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March 3, 2011

First History of Pennsylvania’s Founding in More Than 40 Years Examines Creole Culture in One of the Original

Historian, John Smolenski discusses his new book, “Friends and Strangers: The Making of a Creole Culture in Colonial Pennsylvania,” at 5:30 p.m. Wednesday, March 16 at Colonial Williamsburg’s DeWitt Wallace Decorative Arts Museum’s Hennage Auditorium.

The first history of Pennsylvania’s founding in more than 40 years, this book offers a provocative new look at the transfer of English culture to North America. Smolenski’s account of the Quaker colony’s origins reveals the vital role this process played in creating early American society.

Smolenski is associate professor of history at the University of California at Davis and Colonial Williamsburg’s Gilder Lehrman Fellow. A noted scholar of early American political culture whose innovative approach crosses disciplines, he also is co-editor of “New World Orders: Violence, Sanction, and Authority in the Colonial Americas” and the author of a number of articles.

“Friends and Strangers: The Making of a Creole Culture in Colonial Pennsylvania” can be purchased in the Museum Store. A book signing follows the program.

A Colonial Williamsburg admissions ticket, museum pass or Good Neighbor Card provides access to this lecture.

Programs and exhibitions at The Colonial Williamsburg Foundation’s DeWitt Wallace Decorative Arts Museum are supported by the DeWitt Wallace Endowment Fund.

The Art Museums of Colonial Williamsburg include the Abby Aldrich Rockefeller Folk Art Museum and the DeWitt Wallace Decorative Arts Museum. The Abby Aldrich Rockefeller Folk Art Museum is home to the nation’s premier collection of American folk art, with more than 5,000 folk art objects made during the 18th, 19th and 20th centuries. The DeWitt Wallace Decorative Arts Museum exhibits the best in British and American decorative arts from 1670–1830.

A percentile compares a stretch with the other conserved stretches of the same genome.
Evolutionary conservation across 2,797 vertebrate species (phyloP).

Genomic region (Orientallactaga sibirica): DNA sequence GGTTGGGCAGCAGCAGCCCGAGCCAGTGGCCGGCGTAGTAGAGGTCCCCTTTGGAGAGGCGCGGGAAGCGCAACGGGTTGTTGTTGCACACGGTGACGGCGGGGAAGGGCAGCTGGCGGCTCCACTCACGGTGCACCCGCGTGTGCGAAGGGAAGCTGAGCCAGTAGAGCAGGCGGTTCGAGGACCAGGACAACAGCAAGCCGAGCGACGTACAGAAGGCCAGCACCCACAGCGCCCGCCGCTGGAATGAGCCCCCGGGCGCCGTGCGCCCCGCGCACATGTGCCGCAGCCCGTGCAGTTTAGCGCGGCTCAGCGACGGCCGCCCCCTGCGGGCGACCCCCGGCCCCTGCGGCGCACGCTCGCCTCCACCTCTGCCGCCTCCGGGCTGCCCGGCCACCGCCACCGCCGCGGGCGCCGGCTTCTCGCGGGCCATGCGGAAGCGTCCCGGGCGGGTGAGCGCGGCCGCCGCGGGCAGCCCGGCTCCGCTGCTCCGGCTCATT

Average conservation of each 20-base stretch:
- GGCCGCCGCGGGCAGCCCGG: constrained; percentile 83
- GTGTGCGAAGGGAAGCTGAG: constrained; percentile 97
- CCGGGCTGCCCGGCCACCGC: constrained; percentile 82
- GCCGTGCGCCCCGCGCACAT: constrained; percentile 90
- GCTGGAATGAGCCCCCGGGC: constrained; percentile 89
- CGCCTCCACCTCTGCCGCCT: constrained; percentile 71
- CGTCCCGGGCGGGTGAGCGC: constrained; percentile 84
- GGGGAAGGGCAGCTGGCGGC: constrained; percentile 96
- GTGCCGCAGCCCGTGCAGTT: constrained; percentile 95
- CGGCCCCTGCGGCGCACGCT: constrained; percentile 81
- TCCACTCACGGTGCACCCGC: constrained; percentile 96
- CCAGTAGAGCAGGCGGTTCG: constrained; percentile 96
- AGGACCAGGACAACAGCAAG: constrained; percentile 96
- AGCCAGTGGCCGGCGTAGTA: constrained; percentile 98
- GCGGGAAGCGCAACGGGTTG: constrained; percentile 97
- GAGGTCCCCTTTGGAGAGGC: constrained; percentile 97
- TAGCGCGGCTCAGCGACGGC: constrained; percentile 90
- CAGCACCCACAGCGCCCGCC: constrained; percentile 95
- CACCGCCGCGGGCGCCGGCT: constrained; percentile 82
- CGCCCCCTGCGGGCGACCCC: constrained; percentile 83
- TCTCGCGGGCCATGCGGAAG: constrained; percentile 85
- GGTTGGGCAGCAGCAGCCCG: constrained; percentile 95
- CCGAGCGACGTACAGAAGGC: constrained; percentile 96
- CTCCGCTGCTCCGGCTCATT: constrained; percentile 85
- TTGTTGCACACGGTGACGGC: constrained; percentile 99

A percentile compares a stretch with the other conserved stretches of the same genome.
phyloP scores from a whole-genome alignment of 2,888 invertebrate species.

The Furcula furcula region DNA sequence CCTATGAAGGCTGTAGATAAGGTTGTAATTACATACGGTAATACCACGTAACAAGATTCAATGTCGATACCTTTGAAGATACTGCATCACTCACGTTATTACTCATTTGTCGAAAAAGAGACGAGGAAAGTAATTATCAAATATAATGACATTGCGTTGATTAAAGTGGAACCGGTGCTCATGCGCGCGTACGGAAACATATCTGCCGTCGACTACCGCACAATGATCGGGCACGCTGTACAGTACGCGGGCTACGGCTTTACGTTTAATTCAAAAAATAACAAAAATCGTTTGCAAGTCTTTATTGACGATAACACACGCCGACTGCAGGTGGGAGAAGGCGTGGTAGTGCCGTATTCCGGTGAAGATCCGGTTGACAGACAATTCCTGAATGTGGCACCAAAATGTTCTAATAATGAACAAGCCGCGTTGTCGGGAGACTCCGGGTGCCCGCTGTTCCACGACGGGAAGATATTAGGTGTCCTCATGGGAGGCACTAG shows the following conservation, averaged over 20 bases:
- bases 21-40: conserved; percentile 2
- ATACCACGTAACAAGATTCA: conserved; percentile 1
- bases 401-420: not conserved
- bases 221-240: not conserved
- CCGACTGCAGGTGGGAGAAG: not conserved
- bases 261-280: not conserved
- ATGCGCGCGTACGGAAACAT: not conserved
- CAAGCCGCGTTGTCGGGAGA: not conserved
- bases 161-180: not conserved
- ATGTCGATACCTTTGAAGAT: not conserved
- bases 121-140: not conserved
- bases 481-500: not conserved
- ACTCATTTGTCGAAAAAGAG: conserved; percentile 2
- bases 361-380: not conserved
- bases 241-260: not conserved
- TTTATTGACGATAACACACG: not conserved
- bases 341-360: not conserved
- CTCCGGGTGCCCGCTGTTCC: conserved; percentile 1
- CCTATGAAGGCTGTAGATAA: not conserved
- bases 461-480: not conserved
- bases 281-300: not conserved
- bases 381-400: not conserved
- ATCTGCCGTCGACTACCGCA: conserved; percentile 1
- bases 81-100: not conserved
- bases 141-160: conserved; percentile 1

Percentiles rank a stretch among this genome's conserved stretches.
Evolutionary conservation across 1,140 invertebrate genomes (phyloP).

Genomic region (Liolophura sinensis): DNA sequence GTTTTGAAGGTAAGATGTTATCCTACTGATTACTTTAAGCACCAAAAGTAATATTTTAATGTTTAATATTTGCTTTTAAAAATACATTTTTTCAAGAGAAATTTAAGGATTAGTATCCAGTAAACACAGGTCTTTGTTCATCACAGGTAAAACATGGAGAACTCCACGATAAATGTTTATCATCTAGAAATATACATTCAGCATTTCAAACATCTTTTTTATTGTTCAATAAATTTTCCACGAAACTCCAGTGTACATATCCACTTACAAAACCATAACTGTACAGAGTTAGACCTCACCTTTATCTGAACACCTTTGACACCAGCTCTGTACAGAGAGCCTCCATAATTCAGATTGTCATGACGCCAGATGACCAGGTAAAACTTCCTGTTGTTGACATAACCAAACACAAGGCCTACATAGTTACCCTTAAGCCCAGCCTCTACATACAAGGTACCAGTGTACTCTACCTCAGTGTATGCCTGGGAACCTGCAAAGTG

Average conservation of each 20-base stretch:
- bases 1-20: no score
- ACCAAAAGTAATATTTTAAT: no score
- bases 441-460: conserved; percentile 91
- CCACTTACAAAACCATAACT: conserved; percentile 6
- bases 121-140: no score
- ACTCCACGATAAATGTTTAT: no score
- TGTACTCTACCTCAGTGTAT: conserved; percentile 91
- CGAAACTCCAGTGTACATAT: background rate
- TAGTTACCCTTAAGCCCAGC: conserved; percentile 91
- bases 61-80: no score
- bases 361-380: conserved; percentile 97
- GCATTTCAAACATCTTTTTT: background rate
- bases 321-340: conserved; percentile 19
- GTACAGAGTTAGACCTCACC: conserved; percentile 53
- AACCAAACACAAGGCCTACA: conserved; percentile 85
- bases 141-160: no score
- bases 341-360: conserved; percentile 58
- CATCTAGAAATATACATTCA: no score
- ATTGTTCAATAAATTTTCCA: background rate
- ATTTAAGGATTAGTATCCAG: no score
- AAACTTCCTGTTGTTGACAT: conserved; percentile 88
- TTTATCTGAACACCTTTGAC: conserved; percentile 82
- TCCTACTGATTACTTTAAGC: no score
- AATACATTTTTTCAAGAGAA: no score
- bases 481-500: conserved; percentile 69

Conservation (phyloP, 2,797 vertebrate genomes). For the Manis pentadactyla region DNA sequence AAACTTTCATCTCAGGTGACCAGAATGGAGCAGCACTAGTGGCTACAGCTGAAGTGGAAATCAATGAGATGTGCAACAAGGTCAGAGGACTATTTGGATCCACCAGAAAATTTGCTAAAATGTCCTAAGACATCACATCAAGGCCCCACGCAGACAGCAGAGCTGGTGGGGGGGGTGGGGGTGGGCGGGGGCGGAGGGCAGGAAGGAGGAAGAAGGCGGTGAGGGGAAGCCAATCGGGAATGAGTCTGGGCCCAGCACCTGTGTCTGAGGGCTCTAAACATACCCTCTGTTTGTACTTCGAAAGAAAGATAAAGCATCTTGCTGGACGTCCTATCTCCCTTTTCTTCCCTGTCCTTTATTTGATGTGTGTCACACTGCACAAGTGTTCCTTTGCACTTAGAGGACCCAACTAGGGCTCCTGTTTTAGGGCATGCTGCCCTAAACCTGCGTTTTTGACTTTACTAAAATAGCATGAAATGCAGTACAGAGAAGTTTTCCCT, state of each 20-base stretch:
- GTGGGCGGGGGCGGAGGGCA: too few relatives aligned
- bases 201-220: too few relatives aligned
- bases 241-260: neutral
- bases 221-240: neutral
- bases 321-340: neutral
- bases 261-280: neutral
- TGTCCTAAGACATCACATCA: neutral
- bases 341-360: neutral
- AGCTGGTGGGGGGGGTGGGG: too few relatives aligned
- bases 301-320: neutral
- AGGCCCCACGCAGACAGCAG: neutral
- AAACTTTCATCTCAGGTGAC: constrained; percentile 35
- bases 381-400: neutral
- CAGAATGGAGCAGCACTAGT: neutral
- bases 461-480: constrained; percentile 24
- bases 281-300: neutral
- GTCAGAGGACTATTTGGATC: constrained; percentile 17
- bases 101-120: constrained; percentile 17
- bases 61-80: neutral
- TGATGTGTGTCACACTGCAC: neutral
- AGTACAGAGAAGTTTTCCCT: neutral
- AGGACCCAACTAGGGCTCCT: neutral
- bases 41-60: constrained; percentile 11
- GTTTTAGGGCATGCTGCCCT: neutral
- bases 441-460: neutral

The Art Museums of Colonial Williamsburg are located at the intersection of Francis and South Henry Streets in Williamsburg, Va., and are entered through the Public Hospital of 1773. Museum hours are 10 a.m. to 5 p.m. Sunday through Thursday and 10 a.m. to 7 p.m. Friday and Saturday through March 13. On March 14, museum hours will be 10 a.m. to 7 p.m. daily. For museum program information, telephone (757) 220-7724.

The Colonial Williamsburg Foundation is the not-for-profit educational and cultural organization that preserves and operates the restored 18th-century Revolutionary capital of Virginia as a town-sized living history museum, telling the inspirational stories of our nation’s founding men and women. Williamsburg is located in Virginia’s Tidewater region, 20 minutes from Newport News, within an hour’s drive of Richmond and Norfolk, and 150 miles south of Washington, D.C., off Interstate 64. For more information about Colonial Williamsburg, call 1-800-HISTORY or visit Colonial Williamsburg’s website at

Media Contact:
Penna Rogers
(757) 220-7121